Seattle Mariners 2020 Top 10 MLB Prospects Chat

Image credit: Evan White (Photo by Bill Mitchell)



Bill Mitchell: Welcome to the annual Seattle Mariners prospect chat. This is my third year compiling the Mariners prospect report for Baseball America, and needless to say the minor league system has improved considerably during that time.

Karl of Delaware (Georgetown, Delaware):

     Any voices for Jarred Kelenic for #1 over Julio Rodriquez?

Bill Mitchell: I’m going to start with a question about the selection process for the first overall prospect. It was as close to being a split decision as possible. We write 450-500 word reports on the #1 prospect and around 250 words on the rest of the top ten. I wrote the full reports on both J-Rod and Kelenic so that we could make the decision at the last possible moment. I think that if I had asked 100 different industry observers, it would have been a 51-49 vote (although 3rd party candidate Evan White may have come in with some support, too). At the end, we went with the higher ceiling of Julio Rodriguez. But again, it was a tough decision. Quite frankly, it’s a nice situation for the Mariners to have two such highly rated prospects.

Jeff (Idaho):

     Is Julio Rodriquez a top 20 prospect right now? On his current trajectory, do you see him fighting for the top spot in baseball when the season is done?

Bill Mitchell: Jeff, I’m not involved in the Top 100 ranking process, but it wouldn’t surprise me to see Rodriguez well entrenched in the top 20 and perhaps in the top 5 before long.

Karl of Delaware (Georgetown,m Delaware):

     Of the AZL and Everitt hurlers who are moving to West Virginia, who do you like the best?

Bill Mitchell: Hi Karl. Assuming that George Kirby and Brandon Williamson start the year in West Virginia, they would obviously be the top guys in that rotation. However, as I mentioned in my report on Kirby, he’ll likely get to Modesto pretty quickly. Isaiah Campbell will probably make his pro debut in West Virginia after sitting out the summer coming off a busy college season at Arkansas. Juan Then may return to West Virginia after getting three late starts there in 2019. And don’t forget about Sam Carlson; if he’s healthy he’ll be a likely candidate for the West Virginia roster at some point in the season.

Matt (Va):

     What are the chances the Mariners get aggressive and start Marte in West Virginia?

Bill Mitchell: Matt, good question because it’s one that I’ve asked in talks with Mariners personnel. Of course, the organization made that DSL-to-LowA jump with Julio Rodriguez, but I think it’s doubtful with Noelvi Marte. He’s got some improvement on defense at shortstop to work on, and it would serve him well to stay behind in extended spring training and then debut either in the AZL or in Everett.

Alex (Seattle):

     Noelvi Marte, Marco Luciano, and Orelvis Martinez are a trio of extremely high upside teenagers that have either already debuted stateside, or will do so in 2020 (Marte). How do you think Marte compares to Luciano and Martinez?

Bill Mitchell: Alex coming in with another question on Marte. I don’t have a lot of background on Martinez except for what is in his prospect reports from the GCL and the Blue Jays top ten, but I can say for certain that neither Martinez nor Marte have the same kind of jaw-dropping power as Luciano. Marte and Martinez both ranked as the top prospect in their respective leagues and their scouting reports are pretty similar. Luciano is definitely the top-ranked player of the three.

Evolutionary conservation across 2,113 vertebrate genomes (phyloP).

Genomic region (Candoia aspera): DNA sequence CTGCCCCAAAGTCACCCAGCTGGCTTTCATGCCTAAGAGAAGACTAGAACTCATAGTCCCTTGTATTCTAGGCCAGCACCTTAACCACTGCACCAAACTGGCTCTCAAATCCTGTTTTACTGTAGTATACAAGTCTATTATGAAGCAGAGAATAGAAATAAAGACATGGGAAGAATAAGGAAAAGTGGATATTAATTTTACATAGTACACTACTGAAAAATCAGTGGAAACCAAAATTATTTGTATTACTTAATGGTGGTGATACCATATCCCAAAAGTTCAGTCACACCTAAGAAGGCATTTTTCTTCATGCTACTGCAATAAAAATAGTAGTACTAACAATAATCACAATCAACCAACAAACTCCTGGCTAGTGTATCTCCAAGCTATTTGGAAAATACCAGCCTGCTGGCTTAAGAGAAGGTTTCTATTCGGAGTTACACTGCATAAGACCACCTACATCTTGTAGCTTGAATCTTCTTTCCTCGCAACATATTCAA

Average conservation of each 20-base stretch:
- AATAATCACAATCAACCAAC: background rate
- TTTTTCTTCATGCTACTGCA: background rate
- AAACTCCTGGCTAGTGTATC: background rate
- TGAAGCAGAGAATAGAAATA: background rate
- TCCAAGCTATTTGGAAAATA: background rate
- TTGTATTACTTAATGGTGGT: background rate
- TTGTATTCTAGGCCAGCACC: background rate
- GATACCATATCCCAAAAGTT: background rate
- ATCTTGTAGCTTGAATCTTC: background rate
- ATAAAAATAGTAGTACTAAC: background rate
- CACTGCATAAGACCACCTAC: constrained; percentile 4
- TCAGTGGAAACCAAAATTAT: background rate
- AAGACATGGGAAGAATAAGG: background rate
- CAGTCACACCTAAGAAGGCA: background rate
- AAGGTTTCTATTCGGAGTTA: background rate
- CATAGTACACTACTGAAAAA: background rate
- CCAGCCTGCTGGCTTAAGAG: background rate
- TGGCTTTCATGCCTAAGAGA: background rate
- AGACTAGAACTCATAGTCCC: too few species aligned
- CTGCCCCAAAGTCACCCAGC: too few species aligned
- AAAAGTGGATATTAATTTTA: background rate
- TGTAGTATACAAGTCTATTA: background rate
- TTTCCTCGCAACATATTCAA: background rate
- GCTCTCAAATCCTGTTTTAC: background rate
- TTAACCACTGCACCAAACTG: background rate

Jordan (Seattle):

     Who do you see as having more “ace” potential in the long run – Gilbert or Kirby – and why?

Bill Mitchell: Jordan, if by “ace” you mean a top of the rotation starter, I don’t know that either Gilbert or Kirby will be aces but rather solid mid-rotation starting pitchers. Gilbert’s stuff may be a bit more electric, but we haven’t yet seen Kirby in a full minor league season. They are both very good pitching prospects, so that’s good enough for now.

Karl of Delaware (Georgetown,m Delaware):

     Cesar Izturis got over a decade in the majors. Any chance his son Cesar Izturis Jr. gets at least a few years?

Bill Mitchell: Cesar Jr. doesn’t profile as a major league regular. He doesn’t have the arm strength to play shortstop on a regular basis and he’s got to get a lot stronger to have enough bat. But will he get some big league time at some point? I wouldn’t count him out yet just because of his solid baseball instincts, work ethic and clubhouse presence. His ceiling is probably as a utility infielder occupying the 25th or 26th spot on a roster.

Ryan (Seattle):

     I know that it’s tough to say without knowing the exact player they will select, but where should the #6 overall pick in the 2020 draft, given it’s a player mocked in the top 10 of the draft or so, slot in in the Mariners top 10 prospects?

Bill Mitchell: Ryan, I like this question although it’s an impossible one to answer but still a fun exercise. Let’s give it a try. First, we’ll assume that three of the current top ten (Lewis, Sheffield, Dunn) graduate this year, and perhaps one or two other players. Last year’s #6 overall pick was C.J. Abrams, who ranked as the third best prospect in a very good San Diego system and would probably slot in right around there if he was instead in the Seattle org. On Carlos Collazo’s very, very early 2020 mock draft, he has HS pitcher Jared Kelley going with the sixth pick; Kelley feels to me like he’d be in the 6-10 range with the Mariners. Regardless, whomever they get at #6 will most assuredly be a top ten prospect next year.

Ken (Lakewood CA):